Amie Siegel’s ‘Medium Cool’ undermines society’s obsession with luxury

“Amie Siegel: Medium Cool,” through October 12 at Blaffer Art Museum, 4188 Elgin (University of Houston); 713-743-9521,

The paintings in New York artist Amie Siegel’s exhibition at The Blaffer are marvels of illusion. They look like they could have been copied from brightly lit photographs of icebergs or geysers in a dramatic moment of rupture. If these white crystals had been rendered by hand, you might wonder how the artist achieved such a blend of realistic imagery and texture depth with a material that washes the canvas like mud.

The truth about these works turns out to be more startling: Siegel’s linen canvases contain a sort of record, collected through the chance accumulations of marble dust as it flew from the cutters’ blades in a Danby quarry, in Vermont. Scrap marble is both the subject and substance of these masterpieces of machinery.

In an adjacent gallery, the first part of Siegel’s 34-minute HD video “Quarry,” which is showing for the first time in the United States, takes viewers into the cavernous underground quarry where this machinery lives, with its flooded caves and its cutting rooms. His slow panoramic technique, performed with a sliding carriage, absorbs the landscape from a perspective so stable and constant that you have the strange feeling of being both integrated and detached.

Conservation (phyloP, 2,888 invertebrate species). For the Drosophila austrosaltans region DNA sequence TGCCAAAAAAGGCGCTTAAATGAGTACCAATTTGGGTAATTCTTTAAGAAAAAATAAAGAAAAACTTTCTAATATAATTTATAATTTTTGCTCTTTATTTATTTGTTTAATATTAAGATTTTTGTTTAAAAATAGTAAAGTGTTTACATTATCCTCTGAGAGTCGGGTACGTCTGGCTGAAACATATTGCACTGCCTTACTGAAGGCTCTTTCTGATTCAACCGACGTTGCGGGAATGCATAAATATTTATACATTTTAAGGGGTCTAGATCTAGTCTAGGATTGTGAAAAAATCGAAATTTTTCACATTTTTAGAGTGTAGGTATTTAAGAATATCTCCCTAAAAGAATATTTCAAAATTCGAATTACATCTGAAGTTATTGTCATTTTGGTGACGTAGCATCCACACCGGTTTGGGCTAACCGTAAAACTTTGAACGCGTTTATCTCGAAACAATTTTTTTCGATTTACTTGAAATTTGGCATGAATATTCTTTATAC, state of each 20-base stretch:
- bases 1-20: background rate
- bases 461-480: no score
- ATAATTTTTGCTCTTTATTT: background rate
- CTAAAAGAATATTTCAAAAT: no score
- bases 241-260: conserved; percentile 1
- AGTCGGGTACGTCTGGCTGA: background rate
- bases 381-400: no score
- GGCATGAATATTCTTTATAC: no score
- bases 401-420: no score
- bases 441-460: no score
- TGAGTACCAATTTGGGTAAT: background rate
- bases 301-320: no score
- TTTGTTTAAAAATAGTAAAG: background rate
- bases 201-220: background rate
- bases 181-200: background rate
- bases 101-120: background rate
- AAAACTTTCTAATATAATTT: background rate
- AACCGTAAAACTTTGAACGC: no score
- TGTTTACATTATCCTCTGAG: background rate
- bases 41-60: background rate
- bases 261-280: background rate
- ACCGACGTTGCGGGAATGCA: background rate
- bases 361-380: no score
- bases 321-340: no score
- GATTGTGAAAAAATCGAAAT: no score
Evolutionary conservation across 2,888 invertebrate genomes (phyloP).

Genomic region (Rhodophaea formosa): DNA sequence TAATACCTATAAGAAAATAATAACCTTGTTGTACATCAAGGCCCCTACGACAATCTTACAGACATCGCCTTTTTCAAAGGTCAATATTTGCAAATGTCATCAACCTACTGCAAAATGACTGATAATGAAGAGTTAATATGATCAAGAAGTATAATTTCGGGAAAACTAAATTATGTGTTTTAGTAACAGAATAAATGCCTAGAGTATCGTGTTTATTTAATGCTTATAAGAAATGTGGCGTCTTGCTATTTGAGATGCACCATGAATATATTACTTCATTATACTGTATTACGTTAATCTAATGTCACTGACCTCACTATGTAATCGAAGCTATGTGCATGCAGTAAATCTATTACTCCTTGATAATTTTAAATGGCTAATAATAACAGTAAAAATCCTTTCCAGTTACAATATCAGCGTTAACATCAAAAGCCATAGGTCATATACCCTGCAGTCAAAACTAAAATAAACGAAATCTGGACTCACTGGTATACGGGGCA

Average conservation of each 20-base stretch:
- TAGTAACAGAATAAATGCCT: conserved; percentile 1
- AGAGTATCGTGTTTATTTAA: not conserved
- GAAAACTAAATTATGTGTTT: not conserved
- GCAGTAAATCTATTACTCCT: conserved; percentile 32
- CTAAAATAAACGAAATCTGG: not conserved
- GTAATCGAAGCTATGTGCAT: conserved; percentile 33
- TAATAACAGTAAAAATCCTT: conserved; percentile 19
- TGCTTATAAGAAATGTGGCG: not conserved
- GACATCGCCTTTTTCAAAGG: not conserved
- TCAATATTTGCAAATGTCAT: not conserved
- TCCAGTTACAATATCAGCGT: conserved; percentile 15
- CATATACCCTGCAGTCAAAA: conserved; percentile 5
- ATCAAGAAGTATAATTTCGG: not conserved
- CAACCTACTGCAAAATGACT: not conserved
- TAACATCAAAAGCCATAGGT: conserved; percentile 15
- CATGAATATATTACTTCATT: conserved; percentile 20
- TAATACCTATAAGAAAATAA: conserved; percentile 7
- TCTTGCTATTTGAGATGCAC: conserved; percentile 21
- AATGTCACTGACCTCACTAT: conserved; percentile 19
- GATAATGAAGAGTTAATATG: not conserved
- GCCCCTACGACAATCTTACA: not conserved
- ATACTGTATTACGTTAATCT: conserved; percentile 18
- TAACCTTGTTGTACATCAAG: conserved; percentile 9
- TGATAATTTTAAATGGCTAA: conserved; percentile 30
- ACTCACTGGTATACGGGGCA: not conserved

Stick to it, and the camera resurfaces in the New York skyline, showing the fruits of career’s hard work in the glossy, hard surfaces of minimalist interiors in impossibly high-rise apartment designs sophisticated. (For what it’s worth, many Houstonians are also familiar with this marble: the vertically ridged walls of the Menil Drawing Institute’s bathroom walls and the artfully placed boulders in its courtyards were from the Danby Quarry.)

Siegel slyly edits super-smooth digital animations in the built environment sequences, and it’s virtually impossible to tell the real from the imagined. The final scenes of an unfinished building envelope highlight the vacant spirit of a society obsessed with luxury.

The show’s title, “Medium Cool”, is a strong reference to the material feel of marble, Siegel’s almost forensic eye, and 1960s philosopher Marshall McLuhan’s ideas about “cool media” forms of communication. whose broader meaning is not obvious. Filling every gallery in the museum, it includes the “Dynasty” installation, built around a small marble fragment from Trump Tower (meh) that Siegel bought on eBay during the 2016 presidential election; and “Fetish,” a riveting 10-minute film about the meticulous dusting and deep cleaning of small antiques and the patient’s couch at the Freud Museum in London.

Former Blaffer director Toby Kamps, who curated the exhibition, suggests in a brochure that the works convey “a psychological and economic narrative of late-stage contemporary capitalism – an age of social stratification, conspicuous consumption and displacement work by mechanization”.

Each piece is quietly subversive and the overall temperature is just right.

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